Ants. They are mean, nasty creatures that are amazingly organized and strong. In Florida they are everywhere. Especially Fire Ants. I remember one time when I was a kid, me and my friends were playing baseball in our front yards and the ball went across the street into a neighbors yard. A couple of us ran over to get it and wouldn’t you know it landed right in the middle of a fire ant bed. Now like any ant when their nest is invaded, they swarm and swarm they did. Our baseball was covered. No one could figure out how to get it out when suddenly one of my friends got the crazy idea to pick it up really fast and toss it out.
He got it out and it hit me straight in the mouth. Next thing I know I have a mouth full of fire ants and I’m running across the street to my house spitting, screaming trying to get to the water hose. I get to it, turn it on and begin flooding my mouth and throat with water, not swallowing of course just letting go in and fall out. I sat there forever terrified I didn’t get them all. I even had a friend look in my mouth to make sure just in case I couldn’t feel them. Needless to say, every time after that whenever I see an ant, I step on it. Am I terrified, naw, but I won’t let them do that to someone else that’s for sure.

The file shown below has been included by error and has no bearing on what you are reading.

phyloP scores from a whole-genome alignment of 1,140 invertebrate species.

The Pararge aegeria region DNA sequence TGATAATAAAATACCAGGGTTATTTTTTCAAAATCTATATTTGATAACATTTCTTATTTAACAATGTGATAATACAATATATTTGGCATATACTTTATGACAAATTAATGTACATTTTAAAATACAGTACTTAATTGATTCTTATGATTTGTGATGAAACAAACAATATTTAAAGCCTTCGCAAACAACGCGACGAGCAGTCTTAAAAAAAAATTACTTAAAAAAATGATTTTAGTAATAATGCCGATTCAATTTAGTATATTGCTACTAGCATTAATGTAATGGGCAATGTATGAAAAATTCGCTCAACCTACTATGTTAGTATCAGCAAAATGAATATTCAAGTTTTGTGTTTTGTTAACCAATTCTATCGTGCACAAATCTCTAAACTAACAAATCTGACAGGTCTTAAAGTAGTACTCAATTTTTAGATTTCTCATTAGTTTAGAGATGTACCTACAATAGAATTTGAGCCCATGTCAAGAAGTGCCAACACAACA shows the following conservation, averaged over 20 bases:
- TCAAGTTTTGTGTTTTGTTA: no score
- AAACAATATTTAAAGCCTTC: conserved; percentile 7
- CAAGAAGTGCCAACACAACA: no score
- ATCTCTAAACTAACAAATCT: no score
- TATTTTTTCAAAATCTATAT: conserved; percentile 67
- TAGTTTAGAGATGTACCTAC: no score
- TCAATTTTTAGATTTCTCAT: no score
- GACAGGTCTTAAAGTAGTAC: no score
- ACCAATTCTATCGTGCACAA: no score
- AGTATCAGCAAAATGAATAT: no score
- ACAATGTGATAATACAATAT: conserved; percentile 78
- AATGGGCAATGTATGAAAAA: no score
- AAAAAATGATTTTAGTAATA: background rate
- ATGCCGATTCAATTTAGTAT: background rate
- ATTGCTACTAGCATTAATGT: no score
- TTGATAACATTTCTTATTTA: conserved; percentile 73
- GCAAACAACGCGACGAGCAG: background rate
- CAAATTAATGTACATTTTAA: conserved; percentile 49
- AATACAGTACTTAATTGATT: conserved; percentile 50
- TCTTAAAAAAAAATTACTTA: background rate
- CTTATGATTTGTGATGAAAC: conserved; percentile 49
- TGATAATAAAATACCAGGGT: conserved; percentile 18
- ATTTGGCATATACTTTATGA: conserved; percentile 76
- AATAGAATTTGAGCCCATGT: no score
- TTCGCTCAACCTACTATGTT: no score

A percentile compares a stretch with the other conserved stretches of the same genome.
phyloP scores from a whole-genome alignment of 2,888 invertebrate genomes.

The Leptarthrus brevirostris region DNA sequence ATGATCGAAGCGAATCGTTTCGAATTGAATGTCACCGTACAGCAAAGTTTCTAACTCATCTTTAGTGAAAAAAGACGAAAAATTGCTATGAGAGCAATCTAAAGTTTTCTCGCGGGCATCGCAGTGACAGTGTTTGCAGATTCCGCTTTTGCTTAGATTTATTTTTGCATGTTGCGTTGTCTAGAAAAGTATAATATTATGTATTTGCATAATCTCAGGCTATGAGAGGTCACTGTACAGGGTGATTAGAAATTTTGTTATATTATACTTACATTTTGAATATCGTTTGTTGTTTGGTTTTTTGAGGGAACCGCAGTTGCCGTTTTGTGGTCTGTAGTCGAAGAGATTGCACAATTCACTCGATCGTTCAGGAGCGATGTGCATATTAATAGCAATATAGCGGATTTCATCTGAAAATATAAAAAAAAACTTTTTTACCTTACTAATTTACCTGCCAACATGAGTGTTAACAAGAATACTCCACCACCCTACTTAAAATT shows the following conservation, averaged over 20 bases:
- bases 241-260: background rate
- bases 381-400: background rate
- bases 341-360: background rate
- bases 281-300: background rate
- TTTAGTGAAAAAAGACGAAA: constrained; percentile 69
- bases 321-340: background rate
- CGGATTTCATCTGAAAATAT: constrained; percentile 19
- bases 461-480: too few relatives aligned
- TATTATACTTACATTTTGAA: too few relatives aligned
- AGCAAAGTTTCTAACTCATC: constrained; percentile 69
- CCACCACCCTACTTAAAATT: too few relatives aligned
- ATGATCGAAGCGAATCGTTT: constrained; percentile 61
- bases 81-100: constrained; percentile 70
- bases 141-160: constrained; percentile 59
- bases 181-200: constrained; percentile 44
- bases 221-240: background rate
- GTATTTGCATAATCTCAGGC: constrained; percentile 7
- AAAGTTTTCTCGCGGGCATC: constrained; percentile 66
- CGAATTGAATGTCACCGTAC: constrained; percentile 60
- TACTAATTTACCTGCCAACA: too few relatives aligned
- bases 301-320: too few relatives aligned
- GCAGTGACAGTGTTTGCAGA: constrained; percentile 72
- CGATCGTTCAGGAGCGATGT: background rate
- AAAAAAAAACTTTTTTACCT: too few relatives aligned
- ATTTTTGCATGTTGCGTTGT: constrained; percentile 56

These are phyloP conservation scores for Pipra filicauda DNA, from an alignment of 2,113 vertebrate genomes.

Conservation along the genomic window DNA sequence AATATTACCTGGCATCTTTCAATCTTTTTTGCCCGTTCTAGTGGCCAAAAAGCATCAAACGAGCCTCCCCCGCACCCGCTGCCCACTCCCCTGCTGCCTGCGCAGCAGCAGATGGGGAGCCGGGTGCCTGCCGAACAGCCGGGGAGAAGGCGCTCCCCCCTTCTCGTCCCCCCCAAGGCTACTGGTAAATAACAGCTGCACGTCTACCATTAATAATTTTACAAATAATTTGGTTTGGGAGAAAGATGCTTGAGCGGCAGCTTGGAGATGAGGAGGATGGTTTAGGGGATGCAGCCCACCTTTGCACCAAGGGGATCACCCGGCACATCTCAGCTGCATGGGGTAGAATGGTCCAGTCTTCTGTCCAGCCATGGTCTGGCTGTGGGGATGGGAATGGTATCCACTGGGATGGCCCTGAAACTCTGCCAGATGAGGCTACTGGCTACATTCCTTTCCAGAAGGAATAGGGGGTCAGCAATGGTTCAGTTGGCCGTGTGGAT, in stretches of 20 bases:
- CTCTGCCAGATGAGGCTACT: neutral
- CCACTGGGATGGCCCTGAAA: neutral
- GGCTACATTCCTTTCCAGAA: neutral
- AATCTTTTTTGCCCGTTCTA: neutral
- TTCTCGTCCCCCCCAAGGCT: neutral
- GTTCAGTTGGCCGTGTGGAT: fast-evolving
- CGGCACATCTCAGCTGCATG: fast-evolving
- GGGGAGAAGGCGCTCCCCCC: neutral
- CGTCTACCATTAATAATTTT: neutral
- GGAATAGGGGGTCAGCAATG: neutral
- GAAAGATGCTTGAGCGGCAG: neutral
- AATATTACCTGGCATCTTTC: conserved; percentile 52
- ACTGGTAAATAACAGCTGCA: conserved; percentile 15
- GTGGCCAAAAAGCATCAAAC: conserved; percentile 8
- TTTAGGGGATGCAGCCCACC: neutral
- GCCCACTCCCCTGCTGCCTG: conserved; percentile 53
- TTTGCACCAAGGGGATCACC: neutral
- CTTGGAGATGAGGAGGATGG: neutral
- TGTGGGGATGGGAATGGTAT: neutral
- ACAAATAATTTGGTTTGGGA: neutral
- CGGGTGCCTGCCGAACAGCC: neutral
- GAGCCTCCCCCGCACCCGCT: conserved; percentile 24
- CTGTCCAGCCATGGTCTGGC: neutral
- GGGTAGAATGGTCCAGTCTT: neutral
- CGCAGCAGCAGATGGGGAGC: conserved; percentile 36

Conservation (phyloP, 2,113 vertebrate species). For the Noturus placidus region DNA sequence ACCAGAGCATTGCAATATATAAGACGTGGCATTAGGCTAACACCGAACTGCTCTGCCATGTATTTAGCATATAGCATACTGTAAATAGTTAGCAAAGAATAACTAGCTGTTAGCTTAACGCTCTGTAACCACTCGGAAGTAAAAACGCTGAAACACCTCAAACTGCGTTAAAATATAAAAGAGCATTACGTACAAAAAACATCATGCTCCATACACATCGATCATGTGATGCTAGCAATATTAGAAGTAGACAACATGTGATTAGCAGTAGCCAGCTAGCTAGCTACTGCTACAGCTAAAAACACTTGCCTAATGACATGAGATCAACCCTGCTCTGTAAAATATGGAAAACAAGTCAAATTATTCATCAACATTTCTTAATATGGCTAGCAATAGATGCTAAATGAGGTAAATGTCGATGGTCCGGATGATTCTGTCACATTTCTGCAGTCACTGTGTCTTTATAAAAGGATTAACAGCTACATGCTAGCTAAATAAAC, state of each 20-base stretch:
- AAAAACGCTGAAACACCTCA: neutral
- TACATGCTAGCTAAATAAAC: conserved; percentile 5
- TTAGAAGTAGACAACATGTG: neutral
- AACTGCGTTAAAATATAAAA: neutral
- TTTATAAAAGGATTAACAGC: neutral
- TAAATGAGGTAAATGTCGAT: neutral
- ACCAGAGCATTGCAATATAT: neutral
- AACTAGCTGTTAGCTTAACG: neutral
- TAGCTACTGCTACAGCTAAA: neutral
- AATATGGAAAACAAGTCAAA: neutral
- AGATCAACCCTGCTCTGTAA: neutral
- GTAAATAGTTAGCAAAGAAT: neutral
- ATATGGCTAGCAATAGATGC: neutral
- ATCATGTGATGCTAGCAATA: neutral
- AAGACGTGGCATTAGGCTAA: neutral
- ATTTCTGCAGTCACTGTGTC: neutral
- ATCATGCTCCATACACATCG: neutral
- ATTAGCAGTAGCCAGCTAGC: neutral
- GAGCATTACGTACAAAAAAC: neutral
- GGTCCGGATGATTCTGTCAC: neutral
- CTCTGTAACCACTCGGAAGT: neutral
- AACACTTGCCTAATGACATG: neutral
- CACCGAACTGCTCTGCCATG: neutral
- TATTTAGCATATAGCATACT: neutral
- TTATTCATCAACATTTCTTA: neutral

You can see in the above picture the result of multiple fire ant bites. These things can be nasty, even lethal. There are basically three roles in the Fire Ant kingdom. The Queen which is generally the largest individual in the colony. Her primary function is reproduction; she may live for 6 to 7 years and can produce up to 3,500 eggs in a single day. That is roughly 8-9 million in her lifetime.
Next are the Males (Drones). They mate with the queen for the sole purpose of producing offspring. Their lifespan is 4 to 5 days.
And then there are the Workers. They are sterile females which build and repair the nest, care for the young, defend the nest, and feed both young and adult ants. The worker ants also search for, and collect supplies in order to build up the colony. They normally have a lifespan of 1 month.
Although most fire ant species do not bother people and are not invasive due to biological factors, the red imported fire ant (RIFA) is an invasive pest in many areas of the world, notably the U.S., Australia, the Philippines, China, and Taiwan. The RIFA was accidentally introduced to the U.S. aboard a South American cargo ship that docked at the port of Mobile, Alabama, in the 1930s, and has now infested the majority of the Southern and Southwestern U.S. Below is a video of a writing mass of fire ants at the Mississippi River levee after their nest was apparently flooded out.